Picture of virus under microscope

Research under the microscope...

The Strathprints institutional repository is a digital archive of University of Strathclyde research outputs.

Strathprints serves world leading Open Access research by the University of Strathclyde, including research by the Strathclyde Institute of Pharmacy and Biomedical Sciences (SIPBS), where research centres such as the Industrial Biotechnology Innovation Centre (IBioIC), the Cancer Research UK Formulation Unit, SeaBioTech and the Centre for Biophotonics are based.

Explore SIPBS research

The effect of pilot balloon design on estimation of safe tracheal tube cuff pressure

Janossy, K.M. and Pullen, J. and Young, D. and Bell, G. (2010) The effect of pilot balloon design on estimation of safe tracheal tube cuff pressure. Anaesthesia, 65 (8). pp. 785-791. ISSN 0003-2409

Full text not available in this repository. (Request a copy from the Strathclyde author)

Abstract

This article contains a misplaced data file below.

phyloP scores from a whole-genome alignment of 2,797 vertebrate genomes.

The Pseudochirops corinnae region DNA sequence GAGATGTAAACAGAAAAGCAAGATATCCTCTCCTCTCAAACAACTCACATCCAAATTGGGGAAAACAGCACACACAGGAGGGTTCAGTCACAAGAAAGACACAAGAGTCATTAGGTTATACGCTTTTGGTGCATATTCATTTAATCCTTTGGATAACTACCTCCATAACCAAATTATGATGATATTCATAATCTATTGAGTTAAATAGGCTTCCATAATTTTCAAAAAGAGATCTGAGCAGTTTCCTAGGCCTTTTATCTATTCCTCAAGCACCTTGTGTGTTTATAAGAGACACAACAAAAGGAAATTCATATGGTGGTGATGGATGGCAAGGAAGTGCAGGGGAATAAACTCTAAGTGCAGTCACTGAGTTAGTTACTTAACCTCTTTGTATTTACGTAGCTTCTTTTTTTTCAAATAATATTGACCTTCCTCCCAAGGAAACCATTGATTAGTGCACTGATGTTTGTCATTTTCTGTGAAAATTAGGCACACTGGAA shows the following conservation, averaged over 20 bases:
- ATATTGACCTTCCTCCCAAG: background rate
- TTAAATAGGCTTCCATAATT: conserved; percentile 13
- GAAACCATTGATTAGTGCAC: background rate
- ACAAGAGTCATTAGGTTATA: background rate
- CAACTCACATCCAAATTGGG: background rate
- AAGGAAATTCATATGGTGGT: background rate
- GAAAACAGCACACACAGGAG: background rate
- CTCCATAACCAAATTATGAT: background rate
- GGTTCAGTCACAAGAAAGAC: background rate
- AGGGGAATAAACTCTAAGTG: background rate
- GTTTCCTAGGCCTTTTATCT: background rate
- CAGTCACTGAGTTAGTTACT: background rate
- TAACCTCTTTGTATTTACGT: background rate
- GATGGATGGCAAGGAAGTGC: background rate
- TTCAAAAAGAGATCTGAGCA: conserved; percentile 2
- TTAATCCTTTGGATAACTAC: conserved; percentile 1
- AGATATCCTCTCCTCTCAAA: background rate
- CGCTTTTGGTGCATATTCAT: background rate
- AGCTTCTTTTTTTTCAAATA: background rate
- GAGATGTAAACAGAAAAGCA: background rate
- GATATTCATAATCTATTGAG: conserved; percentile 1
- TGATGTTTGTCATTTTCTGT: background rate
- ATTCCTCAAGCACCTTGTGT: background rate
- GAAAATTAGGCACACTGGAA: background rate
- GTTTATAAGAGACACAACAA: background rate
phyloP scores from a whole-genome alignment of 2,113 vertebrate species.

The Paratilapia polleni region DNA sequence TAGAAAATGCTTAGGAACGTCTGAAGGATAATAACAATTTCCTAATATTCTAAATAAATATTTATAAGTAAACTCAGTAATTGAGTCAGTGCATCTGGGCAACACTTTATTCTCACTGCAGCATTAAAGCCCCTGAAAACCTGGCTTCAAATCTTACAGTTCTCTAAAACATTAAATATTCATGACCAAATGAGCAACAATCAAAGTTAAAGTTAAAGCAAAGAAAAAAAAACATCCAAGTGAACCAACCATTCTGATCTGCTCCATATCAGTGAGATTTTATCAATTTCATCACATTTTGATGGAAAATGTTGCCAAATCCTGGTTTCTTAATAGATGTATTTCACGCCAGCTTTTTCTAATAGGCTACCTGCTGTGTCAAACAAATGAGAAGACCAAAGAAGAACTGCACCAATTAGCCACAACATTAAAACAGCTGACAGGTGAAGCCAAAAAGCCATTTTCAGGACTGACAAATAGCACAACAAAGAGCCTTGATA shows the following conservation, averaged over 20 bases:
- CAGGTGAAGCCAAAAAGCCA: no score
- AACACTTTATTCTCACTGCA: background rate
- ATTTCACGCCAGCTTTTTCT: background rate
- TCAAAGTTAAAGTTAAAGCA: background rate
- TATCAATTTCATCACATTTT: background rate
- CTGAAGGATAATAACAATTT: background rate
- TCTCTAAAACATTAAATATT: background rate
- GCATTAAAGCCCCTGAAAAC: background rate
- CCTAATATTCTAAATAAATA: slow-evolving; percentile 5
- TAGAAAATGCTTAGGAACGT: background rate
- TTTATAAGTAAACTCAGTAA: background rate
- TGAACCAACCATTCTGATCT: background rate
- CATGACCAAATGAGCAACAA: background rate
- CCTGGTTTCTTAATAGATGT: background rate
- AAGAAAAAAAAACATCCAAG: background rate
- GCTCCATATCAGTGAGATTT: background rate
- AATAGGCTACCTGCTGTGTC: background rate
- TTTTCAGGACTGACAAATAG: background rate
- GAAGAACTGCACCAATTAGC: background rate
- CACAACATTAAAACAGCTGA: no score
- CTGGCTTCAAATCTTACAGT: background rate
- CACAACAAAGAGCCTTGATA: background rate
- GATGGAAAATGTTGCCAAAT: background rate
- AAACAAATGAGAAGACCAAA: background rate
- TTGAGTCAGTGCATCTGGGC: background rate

We studied the effect of pilot balloon design on the ability of experienced anaesthetists to assess and inflate tracheal tube cuffs to safe pressures. A model trachea was designed, incorporating a degree of compliance and an air leak, to evaluate six different pilot balloons grafted onto identical tracheal tubes. Pilot balloons were inflated to one of four pressures and anaesthetists were asked to estimate whether the pressure was acceptable, too low or too high. Anaesthetists were then asked to inflate the cuff of each tube. Overall, 103 (42.9%) of anaesthetists' assessments of tracheal tube cuff pressures were correct (33% correct would be expected by chance, p = 0.002). Pressures generated by anaesthetists inflating tracheal tube cuffs were very variable. Median (IQR [range]) pressures for each pilot balloon ranged from 29 (17-43 [9-56]) cmH(2)O to 74 (49-114 [4-140]) cmH(2)O (p < 0.001). The design of the pilot balloon significantly affects anaesthetists' ability to inflate tracheal tube cuffs to safe pressures.